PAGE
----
Scientists Discover a Way to Halt Malaria Parasite Development at an Early Stage

Malaria continues to be a threat to mankind, as it is still the leading cause of death of young children and pregnant women. When a female anopheles mosquito bites a human, two events that eventually lead to malaria infection occur: one – the mosquito transmits the plasmodium parasite (commonly p. falciparum) in form of sporozoites, into the bloodstream of the human. These sporozoites travel to the liver and remain there for a few weeks, multiplying themselves asexually until they become the mature merozoites, and then invade the red blood cells, causing the fever and other early symptoms experienced; two – the mosquito takes in developed gametocytes from the body of the already infected human and digests them into its gut, where they undergo meiotic division to become the oocysts that contain thousands of sporozoites, waiting to be sent into the bloodstream of humans, beginning the whole cycle again.

Malaria Mosquito

Malaria Mosquito

Read Also: The University of Oxford Develops a Malaria Vaccine That Is 77% Effective

However, if the mosquitoes are unable to take in this sexual form of the parasite – the gametocytes – then, the asexual form -the sporozoites – would not be formed either, and there would be nothing to be transmitted to humans even when they biteThanks to the researchers from Weill Cornell Medicine who have been able to find what is behind the development of these gametocytes, there is the hope of availability of a means to obstruct the transfer of these parasites into humans.

The Study

The researchers have pinpointed the protein that influences the genes that code for the development of the gametocytes. In a previous study, it was discovered that AP2-G (the master activator of the regulators, including the HDP1 protein for gene expression in the parasites) is required to initiate the conversion from one form to the other within the parasite.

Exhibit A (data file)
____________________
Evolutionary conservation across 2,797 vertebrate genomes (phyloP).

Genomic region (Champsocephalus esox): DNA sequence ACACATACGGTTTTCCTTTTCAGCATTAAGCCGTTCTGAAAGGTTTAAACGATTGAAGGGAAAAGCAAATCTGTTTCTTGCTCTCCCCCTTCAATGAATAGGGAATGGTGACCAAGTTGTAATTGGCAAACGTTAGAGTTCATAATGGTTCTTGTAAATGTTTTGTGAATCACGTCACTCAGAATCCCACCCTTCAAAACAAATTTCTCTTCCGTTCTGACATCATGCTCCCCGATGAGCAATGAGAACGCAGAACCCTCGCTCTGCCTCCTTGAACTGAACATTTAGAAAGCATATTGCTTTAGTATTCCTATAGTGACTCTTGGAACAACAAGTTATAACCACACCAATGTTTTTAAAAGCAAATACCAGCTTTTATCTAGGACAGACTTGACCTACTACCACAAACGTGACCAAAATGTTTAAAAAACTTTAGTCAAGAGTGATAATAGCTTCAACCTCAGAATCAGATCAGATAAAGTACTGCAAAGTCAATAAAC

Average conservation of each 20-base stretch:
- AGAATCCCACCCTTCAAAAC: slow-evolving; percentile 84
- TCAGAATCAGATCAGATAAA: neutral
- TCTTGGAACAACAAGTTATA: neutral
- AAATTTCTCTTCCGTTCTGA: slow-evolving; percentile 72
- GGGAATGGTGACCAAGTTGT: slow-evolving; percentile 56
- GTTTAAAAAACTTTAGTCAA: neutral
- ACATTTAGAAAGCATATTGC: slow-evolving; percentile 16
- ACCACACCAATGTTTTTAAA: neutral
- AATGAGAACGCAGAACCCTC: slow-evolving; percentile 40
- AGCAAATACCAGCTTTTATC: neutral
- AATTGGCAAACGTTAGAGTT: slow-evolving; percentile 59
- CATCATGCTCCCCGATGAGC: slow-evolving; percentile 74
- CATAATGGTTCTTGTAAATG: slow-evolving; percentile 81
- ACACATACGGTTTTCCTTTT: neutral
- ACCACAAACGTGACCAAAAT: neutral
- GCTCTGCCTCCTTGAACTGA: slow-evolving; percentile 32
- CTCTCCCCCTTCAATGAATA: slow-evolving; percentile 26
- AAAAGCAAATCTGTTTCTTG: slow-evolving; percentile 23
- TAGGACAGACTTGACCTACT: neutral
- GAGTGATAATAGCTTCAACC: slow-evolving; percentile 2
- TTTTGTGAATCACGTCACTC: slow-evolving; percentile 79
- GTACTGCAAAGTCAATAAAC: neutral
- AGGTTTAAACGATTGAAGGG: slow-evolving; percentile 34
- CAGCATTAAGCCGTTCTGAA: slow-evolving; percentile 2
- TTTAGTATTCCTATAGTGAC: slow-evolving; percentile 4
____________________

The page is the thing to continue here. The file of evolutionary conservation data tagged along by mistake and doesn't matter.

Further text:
Meanwhile, this study is the first that reveals HDP1 protein as the key initiator for this switch to occur. They employed the gene-editing technology (CRISPR/Cas) in deleting the hdp1 gene in the falciparum parasite; microscopy and other lab technologies such as RNA sequencing, chromatin profiling, and flow cytometry to get a clearer view of the events going on in the cells of the parasite after the hdp1 gene has been deleted.

Read Also: A Fungus Could Reduce the Transmission of Malaria by Mosquitoes According to Study

They discovered that the cells were not influenced by any gene for their development into the sexual form, and assumed their peculiar sickle shape. This caused them to die off, therefore, unable to get into the guts of mosquitoes. They reported that this HDP1 protein is the first to be identified from the class of previously unidentified DNA-binding proteins in malaria. The team is still working to discover how the conversion causes the parasite to assume its sickle shape, as this is currently unknown.

Clinical significance

This study has revealed a very vital strategy for the control and prevention of humanity’s longtime threat – malaria. With the knowledge gained from this study, drugs that will immensely facilitate the deletion of the hdp1 gene, lessening the transmission of the parasite from the vector to humans, can be manufactured.

Read Also: Mosquitoes Are Attracted to the CO2 We Exhale and the Color Red Study Shows

Conclusion

Although more research is still ongoing to better understand the malaria parasite, this one has laid a strong foundation on which they can occur, and has given room for better novel preventive strategies to be uncovered. And maybe, just maybe, malaria can finally be wiped off the face of the planet.

References

The transcriptional regulator HDP1 controls expansion of the inner membrane complex during early sexual differentiation of malaria parasites

FEEDBACK:

Conversation

Want to Stay Informed?

Join the Gilmore Health News Newsletter!

Want to live your best life?

Get the Gilmore Health Weekly newsletter for health tips, wellness updates and more.

By clicking "Subscribe," I agree to the Gilmore Health and . I also agree to receive emails from Gilmore Health and I understand that I may opt out of Gilmore Health subscriptions at any time.